President Akufo-Addo

President Akufo-Addo says Ghana is following the new World Health Organisation (WHO) guidelines when it comes to discharging Covid-19 patients.

Speaking at his 12th address to the nation on measures to control the virus, he explained that previously as long as patients continue to test positive, scientifically, they were capable of infecting others.

Hence, the requirement for the two consecutive, negative tests before one is declared as having recovered.

However, President Akufo-Addo said, the new evidence states that a Covid-19 patient with no symptoms after 10 to 14 days is unlikely to transmit the virus to others even though they continue to test positive.

“After three weeks of analysing and studying this update and recommendation, and situating it in the Ghanaian context, in line with the admonition by WHO to Member States, this new patient discharge/recovery policy has now been adopted by Ghana, as have some countries in the European Union, Singapore, India, Malaysia, Hong Kong, and in Dubai.”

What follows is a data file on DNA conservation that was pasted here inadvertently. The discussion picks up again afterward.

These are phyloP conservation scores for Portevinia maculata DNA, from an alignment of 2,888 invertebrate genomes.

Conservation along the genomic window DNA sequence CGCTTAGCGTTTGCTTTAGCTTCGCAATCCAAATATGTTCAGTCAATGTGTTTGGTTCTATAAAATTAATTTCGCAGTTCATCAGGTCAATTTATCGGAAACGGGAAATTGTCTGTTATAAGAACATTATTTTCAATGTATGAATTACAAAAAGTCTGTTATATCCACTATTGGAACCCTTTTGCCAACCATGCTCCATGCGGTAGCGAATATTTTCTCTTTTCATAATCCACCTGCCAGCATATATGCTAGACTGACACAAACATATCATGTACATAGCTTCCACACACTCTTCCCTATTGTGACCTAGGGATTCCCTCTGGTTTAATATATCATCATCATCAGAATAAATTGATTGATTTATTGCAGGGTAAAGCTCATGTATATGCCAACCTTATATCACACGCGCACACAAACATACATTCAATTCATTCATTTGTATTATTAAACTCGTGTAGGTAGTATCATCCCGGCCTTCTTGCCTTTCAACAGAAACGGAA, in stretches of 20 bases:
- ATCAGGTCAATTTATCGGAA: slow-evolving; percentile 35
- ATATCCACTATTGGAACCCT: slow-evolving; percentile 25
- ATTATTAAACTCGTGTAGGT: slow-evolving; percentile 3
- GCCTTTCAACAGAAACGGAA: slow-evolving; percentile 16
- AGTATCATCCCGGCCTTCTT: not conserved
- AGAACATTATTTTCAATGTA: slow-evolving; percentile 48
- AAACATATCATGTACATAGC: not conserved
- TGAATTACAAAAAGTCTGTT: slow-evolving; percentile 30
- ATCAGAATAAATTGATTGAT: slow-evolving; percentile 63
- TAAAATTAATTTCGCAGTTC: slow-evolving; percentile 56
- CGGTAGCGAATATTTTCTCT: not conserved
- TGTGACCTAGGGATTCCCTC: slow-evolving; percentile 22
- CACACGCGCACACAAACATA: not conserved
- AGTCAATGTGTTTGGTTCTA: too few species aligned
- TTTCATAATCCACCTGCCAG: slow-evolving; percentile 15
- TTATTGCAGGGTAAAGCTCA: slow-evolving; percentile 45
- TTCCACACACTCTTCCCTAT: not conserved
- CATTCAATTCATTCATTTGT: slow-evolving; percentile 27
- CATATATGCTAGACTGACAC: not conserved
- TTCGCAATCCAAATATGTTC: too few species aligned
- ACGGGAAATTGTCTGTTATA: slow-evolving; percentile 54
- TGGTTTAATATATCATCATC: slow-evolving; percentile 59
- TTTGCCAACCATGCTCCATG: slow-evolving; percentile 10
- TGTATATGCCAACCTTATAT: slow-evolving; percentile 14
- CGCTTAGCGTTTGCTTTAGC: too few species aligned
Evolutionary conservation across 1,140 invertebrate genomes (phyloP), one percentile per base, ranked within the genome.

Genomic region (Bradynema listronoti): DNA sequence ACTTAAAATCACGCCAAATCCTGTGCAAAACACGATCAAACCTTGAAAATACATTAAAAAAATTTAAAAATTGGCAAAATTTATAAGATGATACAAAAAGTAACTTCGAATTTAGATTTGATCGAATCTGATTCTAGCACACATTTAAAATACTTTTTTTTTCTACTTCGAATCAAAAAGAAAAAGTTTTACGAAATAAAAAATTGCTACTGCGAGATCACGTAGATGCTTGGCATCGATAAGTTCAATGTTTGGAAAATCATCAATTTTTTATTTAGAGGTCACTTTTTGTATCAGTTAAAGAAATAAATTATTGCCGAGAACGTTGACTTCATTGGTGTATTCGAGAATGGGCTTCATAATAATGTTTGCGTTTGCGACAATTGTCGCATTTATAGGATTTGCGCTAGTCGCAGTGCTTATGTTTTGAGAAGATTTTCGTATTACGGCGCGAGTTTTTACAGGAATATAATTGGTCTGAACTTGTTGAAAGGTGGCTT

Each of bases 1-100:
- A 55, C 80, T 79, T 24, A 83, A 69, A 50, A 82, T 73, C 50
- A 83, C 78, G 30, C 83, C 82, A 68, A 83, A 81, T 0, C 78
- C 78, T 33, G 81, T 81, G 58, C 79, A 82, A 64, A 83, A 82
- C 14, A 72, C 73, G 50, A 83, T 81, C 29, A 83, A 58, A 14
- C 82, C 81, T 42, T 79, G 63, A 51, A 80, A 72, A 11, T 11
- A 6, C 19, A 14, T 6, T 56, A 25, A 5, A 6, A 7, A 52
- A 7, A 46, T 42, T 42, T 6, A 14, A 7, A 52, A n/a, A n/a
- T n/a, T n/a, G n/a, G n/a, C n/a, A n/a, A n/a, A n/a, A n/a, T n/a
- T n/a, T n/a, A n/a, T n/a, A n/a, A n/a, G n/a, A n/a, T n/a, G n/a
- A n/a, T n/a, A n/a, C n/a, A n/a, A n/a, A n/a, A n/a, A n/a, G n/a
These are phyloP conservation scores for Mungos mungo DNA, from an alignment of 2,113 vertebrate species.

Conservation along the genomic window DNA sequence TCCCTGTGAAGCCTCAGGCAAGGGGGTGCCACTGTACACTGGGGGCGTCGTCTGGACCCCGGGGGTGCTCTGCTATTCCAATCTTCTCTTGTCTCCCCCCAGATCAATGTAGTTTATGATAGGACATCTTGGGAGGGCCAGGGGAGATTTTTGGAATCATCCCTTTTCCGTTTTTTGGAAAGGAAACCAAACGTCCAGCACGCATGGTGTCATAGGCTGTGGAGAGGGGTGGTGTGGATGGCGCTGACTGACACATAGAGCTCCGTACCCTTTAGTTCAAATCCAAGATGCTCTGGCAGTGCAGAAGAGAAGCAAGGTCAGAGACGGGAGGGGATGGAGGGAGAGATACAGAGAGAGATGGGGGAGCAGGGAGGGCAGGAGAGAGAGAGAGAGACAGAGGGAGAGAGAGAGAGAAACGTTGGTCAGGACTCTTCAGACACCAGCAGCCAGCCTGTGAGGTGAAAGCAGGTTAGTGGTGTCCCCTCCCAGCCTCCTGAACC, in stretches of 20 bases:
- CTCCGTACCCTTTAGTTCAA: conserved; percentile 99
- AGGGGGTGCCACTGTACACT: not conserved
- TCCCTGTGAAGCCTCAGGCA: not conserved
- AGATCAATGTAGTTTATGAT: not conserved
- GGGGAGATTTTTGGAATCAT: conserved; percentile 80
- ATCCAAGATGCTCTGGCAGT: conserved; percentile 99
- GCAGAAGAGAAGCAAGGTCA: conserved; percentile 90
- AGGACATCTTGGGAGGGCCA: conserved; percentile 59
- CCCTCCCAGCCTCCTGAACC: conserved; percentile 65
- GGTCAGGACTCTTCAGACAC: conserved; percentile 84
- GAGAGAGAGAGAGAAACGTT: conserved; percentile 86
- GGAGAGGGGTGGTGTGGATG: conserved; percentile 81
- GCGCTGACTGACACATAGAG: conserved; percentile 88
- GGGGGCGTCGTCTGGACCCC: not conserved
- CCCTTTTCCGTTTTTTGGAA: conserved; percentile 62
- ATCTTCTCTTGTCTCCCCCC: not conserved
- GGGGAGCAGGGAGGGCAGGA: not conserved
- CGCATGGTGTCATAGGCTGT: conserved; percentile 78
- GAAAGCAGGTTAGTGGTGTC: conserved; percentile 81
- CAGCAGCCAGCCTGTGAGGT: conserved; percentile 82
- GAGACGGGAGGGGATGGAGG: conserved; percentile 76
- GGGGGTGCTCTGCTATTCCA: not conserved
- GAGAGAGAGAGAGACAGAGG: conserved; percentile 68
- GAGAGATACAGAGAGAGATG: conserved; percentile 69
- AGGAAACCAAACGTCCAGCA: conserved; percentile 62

That, according to the President, is the reason for the recent spike in coronavirus recoveries in the country.

His statement comes a day after Ghana reported over 5000 recoveries bringing the national recovery total to 10,074.

In a briefing at the Information Ministry on June 18, Director-General of the Ghana Health Service (GHS), Dr Patrick Aboagye also said that the initial WHO-recommended testing had its own associated challenges necessitating the need to look out for alternatives.

“Initially, because the numbers were few, this was an adequate policy but with an increased number of cases, it brought to the fore some challenges.”

Individuals had a minimum of three tests and according to the GHS, and the average time for testing negative twice was 14 days based on a sample of 146 cases.

President Akufo Addo said that the health experts will continue to be informed by the evolving science and data to protect the people in the fight against coronavirus.

He urged Ghanaians to desist from stigmatising recovered Covid-19 patients adding that “there is nothing shameful about contracting the virus, and, consequently, we do not have to lose our sense of community because of this pandemic.”